In the absence of knowledge or faith there is always hope.

Once there was a gentile...who came before Hillel. He said "Convert me on the condition that you teach me the whole Torah while I stand on one foot." Hillel converted him, saying: That which is despicable to you, do not do to your fellow, this is the whole Torah, and the rest is commentary, go and learn it."

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SilentDawning
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Re: Are relationships really capable of lasting forever?

Post by SilentDawning » 23 Jun 2019, 10:08

Thanks...seems like your experience is like mine to some extent. Meant by whom? By the God who created this infrastructure. It seems the nature of human beings is to bring such imperfection to their relationships that such relationships, at least, the deep ones, don't survive for very long periods of time. The productive relationships work for the period people need each other, but then dissipate afterwards.

One way to fill the void is through service, it seems, but even that can be wearing and empty if there is simply work but no relationship. Service coupled with fulfilling relationships can be wonderful though.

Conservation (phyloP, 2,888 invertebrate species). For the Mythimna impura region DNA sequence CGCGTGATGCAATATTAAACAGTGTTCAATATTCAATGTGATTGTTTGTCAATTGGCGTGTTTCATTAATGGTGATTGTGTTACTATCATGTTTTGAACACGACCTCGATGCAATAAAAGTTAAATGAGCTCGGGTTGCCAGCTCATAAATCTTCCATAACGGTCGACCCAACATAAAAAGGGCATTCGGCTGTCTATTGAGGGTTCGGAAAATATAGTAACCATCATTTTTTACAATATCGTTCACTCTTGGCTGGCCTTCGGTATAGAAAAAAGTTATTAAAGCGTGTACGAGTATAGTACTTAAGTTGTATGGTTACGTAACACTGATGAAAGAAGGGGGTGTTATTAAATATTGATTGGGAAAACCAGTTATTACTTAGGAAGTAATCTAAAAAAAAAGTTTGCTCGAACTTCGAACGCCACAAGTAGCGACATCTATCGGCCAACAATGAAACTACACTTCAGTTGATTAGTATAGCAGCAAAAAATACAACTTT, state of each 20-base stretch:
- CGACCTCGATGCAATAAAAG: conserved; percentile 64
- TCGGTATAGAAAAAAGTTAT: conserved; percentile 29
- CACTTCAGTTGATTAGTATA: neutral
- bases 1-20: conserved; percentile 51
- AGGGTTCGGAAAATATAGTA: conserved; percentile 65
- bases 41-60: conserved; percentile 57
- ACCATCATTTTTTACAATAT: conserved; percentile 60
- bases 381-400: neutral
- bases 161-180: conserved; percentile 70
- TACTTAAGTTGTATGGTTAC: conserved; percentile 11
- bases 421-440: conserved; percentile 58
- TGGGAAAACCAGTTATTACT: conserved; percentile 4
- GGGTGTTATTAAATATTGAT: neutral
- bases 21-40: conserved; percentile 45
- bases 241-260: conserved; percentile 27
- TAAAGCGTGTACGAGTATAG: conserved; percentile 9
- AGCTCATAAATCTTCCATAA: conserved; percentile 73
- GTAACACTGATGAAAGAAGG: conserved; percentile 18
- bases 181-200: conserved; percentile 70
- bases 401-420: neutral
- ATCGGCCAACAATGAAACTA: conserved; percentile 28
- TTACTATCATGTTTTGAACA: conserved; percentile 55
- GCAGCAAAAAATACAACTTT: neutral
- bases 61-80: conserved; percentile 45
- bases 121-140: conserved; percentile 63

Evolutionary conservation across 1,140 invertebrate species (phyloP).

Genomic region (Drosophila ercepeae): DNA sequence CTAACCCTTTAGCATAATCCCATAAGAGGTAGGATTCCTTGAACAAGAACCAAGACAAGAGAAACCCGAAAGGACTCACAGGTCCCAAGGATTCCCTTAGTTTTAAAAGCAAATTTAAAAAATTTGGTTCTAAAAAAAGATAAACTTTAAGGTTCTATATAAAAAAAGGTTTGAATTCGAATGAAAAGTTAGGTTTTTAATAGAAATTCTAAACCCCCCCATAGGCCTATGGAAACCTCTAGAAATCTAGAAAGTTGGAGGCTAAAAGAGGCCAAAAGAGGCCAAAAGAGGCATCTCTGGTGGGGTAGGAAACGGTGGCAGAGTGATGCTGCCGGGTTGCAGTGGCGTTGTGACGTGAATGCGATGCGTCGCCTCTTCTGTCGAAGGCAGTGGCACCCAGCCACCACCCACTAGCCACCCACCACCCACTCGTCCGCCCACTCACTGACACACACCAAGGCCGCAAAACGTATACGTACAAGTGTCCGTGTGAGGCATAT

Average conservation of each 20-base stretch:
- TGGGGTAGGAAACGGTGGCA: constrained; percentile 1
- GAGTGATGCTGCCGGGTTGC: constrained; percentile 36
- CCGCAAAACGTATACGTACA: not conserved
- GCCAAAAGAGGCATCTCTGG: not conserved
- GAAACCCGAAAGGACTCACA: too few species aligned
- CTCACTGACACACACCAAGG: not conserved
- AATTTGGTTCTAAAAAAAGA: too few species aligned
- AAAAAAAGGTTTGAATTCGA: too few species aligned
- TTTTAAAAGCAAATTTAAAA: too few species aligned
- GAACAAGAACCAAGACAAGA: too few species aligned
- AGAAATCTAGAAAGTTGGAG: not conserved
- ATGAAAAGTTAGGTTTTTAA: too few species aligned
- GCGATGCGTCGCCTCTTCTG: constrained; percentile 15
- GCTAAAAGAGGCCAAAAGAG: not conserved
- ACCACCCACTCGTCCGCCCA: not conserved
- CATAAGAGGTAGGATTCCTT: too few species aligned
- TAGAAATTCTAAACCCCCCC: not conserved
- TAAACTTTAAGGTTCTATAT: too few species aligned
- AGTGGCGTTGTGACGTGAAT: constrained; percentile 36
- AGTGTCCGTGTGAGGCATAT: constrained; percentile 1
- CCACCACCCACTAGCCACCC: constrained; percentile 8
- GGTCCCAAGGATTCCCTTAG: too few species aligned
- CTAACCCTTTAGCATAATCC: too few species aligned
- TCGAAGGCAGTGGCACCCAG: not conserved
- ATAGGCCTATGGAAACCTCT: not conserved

Research shows that people who have a network of good relationships live longer and are happier. So, if you are the kind if person who needs relationships, it seems best to seek relationships in positive contexts, enjoy them while you can, and then move on to new semi temorary relationshios in new contexts after the earlier relationships lose their luster. Occasionally you might hit on a good friendship that outlasts the average length of a relationship, but even that may not last forever.

Personality theory shows that some people want and need a small number of deep friendships. Others prefer a lot of shallow relationships. I think the latter group would be much happier in this life than the former group given the tendency for humanity's imperfection to lead to the deterioration of the deep relationships.
"It doesn't have to be about the Church (church) all the time!" -- SD

"The individual has always had to struggle to keep from being overwhelmed by the tribe. No price is too high to pay for the privilege of owning yourself."